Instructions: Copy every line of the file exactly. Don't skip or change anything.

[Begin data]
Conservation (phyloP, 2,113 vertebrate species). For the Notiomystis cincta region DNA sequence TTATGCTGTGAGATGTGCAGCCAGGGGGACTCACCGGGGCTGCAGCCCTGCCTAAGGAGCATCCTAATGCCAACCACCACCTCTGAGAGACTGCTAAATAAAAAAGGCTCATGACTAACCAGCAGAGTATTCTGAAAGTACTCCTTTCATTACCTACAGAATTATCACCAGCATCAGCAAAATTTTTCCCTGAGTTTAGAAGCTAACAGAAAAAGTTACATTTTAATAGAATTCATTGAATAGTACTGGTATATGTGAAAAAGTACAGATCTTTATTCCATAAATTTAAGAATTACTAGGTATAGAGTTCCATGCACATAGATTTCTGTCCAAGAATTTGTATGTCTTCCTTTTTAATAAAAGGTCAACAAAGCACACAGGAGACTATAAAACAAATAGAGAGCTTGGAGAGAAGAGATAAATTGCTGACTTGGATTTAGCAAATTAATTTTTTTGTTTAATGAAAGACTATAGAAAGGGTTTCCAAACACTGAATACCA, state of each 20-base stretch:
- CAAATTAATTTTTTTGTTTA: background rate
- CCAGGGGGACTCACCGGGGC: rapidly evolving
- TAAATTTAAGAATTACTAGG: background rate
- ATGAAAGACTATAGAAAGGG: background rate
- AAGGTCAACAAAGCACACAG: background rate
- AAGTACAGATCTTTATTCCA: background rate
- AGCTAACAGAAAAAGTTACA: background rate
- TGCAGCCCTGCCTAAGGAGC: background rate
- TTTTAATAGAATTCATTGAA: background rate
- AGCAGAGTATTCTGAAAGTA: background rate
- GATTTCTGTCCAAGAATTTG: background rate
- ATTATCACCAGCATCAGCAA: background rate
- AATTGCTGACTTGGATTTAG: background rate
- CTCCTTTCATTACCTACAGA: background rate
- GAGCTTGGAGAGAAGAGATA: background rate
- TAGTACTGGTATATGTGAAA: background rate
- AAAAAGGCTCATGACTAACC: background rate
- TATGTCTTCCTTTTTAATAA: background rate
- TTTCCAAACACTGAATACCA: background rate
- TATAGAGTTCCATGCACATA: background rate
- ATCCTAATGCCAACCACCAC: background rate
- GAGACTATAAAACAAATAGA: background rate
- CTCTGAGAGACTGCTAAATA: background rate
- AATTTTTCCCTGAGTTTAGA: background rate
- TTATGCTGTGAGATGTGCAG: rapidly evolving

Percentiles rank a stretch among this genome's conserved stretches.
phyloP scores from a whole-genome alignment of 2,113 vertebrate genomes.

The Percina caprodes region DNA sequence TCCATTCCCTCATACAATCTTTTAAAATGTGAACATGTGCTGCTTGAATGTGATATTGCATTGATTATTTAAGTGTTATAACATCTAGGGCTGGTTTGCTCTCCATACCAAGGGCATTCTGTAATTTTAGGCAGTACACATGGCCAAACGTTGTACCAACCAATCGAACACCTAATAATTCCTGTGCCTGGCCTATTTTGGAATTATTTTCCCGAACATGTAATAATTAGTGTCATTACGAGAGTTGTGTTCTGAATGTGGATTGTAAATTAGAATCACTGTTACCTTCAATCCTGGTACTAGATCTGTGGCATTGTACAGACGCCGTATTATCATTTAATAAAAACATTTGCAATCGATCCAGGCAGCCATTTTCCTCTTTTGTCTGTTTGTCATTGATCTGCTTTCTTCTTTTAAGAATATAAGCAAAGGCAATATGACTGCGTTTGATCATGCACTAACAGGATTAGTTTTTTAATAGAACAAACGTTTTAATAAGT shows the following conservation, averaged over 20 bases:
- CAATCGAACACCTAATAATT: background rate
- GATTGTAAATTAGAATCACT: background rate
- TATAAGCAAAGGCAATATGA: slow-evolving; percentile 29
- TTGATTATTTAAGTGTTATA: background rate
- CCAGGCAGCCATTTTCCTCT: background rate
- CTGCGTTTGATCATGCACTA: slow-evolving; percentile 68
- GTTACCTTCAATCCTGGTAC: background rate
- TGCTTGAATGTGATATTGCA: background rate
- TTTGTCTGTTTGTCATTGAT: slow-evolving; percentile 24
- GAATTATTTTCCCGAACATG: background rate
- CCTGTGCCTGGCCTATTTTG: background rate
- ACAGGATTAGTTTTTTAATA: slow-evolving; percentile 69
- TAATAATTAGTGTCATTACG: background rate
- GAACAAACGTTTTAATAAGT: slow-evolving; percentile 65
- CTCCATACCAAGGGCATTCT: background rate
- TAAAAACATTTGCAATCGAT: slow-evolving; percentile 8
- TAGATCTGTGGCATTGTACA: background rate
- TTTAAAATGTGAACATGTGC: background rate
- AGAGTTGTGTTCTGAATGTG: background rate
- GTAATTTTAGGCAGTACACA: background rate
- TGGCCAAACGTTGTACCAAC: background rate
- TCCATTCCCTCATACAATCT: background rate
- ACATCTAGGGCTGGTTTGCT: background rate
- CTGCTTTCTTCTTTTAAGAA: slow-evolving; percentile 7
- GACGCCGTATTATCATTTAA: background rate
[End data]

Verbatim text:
Conservation (phyloP, 2,113 vertebrate species). For the Notiomystis cincta region DNA sequence TTATGCTGTGAGATGTGCAGCCAGGGGGACTCACCGGGGCTGCAGCCCTGCCTAAGGAGCATCCTAATGCCAACCACCACCTCTGAGAGACTGCTAAATAAAAAAGGCTCATGACTAACCAGCAGAGTATTCTGAAAGTACTCCTTTCATTACCTACAGAATTATCACCAGCATCAGCAAAATTTTTCCCTGAGTTTAGAAGCTAACAGAAAAAGTTACATTTTAATAGAATTCATTGAATAGTACTGGTATATGTGAAAAAGTACAGATCTTTATTCCATAAATTTAAGAATTACTAGGTATAGAGTTCCATGCACATAGATTTCTGTCCAAGAATTTGTATGTCTTCCTTTTTAATAAAAGGTCAACAAAGCACACAGGAGACTATAAAACAAATAGAGAGCTTGGAGAGAAGAGATAAATTGCTGACTTGGATTTAGCAAATTAATTTTTTTGTTTAATGAAAGACTATAGAAAGGGTTTCCAAACACTGAATACCA, state of each 20-base stretch:
- CAAATTAATTTTTTTGTTTA: background rate
- CCAGGGGGACTCACCGGGGC: rapidly evolving
- TAAATTTAAGAATTACTAGG: background rate
- ATGAAAGACTATAGAAAGGG: background rate
- AAGGTCAACAAAGCACACAG: background rate
- AAGTACAGATCTTTATTCCA: background rate
- AGCTAACAGAAAAAGTTACA: background rate
- TGCAGCCCTGCCTAAGGAGC: background rate
- TTTTAATAGAATTCATTGAA: background rate
- AGCAGAGTATTCTGAAAGTA: background rate
- GATTTCTGTCCAAGAATTTG: background rate
- ATTATCACCAGCATCAGCAA: background rate
- AATTGCTGACTTGGATTTAG: background rate
- CTCCTTTCATTACCTACAGA: background rate
- GAGCTTGGAGAGAAGAGATA: background rate
- TAGTACTGGTATATGTGAAA: background rate
- AAAAAGGCTCATGACTAACC: background rate
- TATGTCTTCCTTTTTAATAA: background rate
- TTTCCAAACACTGAATACCA: background rate
- TATAGAGTTCCATGCACATA: background rate
- ATCCTAATGCCAACCACCAC: background rate
- GAGACTATAAAACAAATAGA: background rate
- CTCTGAGAGACTGCTAAATA: background rate
- AATTTTTCCCTGAGTTTAGA: background rate
- TTATGCTGTGAGATGTGCAG: rapidly evolving

Percentiles rank a stretch among this genome's conserved stretches.
phyloP scores from a whole-genome alignment of 2,113 vertebrate genomes.

The Percina caprodes region DNA sequence TCCATTCCCTCATACAATCTTTTAAAATGTGAACATGTGCTGCTTGAATGTGATATTGCATTGATTATTTAAGTGTTATAACATCTAGGGCTGGTTTGCTCTCCATACCAAGGGCATTCTGTAATTTTAGGCAGTACACATGGCCAAACGTTGTACCAACCAATCGAACACCTAATAATTCCTGTGCCTGGCCTATTTTGGAATTATTTTCCCGAACATGTAATAATTAGTGTCATTACGAGAGTTGTGTTCTGAATGTGGATTGTAAATTAGAATCACTGTTACCTTCAATCCTGGTACTAGATCTGTGGCATTGTACAGACGCCGTATTATCATTTAATAAAAACATTTGCAATCGATCCAGGCAGCCATTTTCCTCTTTTGTCTGTTTGTCATTGATCTGCTTTCTTCTTTTAAGAATATAAGCAAAGGCAATATGACTGCGTTTGATCATGCACTAACAGGATTAGTTTTTTAATAGAACAAACGTTTTAATAAGT shows the following conservation, averaged over 20 bases:
- CAATCGAACACCTAATAATT: background rate
- GATTGTAAATTAGAATCACT: background rate
- TATAAGCAAAGGCAATATGA: slow-evolving; percentile 29
- TTGATTATTTAAGTGTTATA: background rate
- CCAGGCAGCCATTTTCCTCT: background rate
- CTGCGTTTGATCATGCACTA: slow-evolving; percentile 68
- GTTACCTTCAATCCTGGTAC: background rate
- TGCTTGAATGTGATATTGCA: background rate
- TTTGTCTGTTTGTCATTGAT: slow-evolving; percentile 24
- GAATTATTTTCCCGAACATG: background rate
- CCTGTGCCTGGCCTATTTTG: background rate
- ACAGGATTAGTTTTTTAATA: slow-evolving; percentile 69
- TAATAATTAGTGTCATTACG: background rate
- GAACAAACGTTTTAATAAGT: slow-evolving; percentile 65
- CTCCATACCAAGGGCATTCT: background rate
- TAAAAACATTTGCAATCGAT: slow-evolving; percentile 8
- TAGATCTGTGGCATTGTACA: background rate
- TTTAAAATGTGAACATGTGC: background rate
- AGAGTTGTGTTCTGAATGTG: background rate
- GTAATTTTAGGCAGTACACA: background rate
- TGGCCAAACGTTGTACCAAC: background rate
- TCCATTCCCTCATACAATCT: background rate
- ACATCTAGGGCTGGTTTGCT: background rate
- CTGCTTTCTTCTTTTAAGAA: slow-evolving; percentile 7
- GACGCCGTATTATCATTTAA: background rate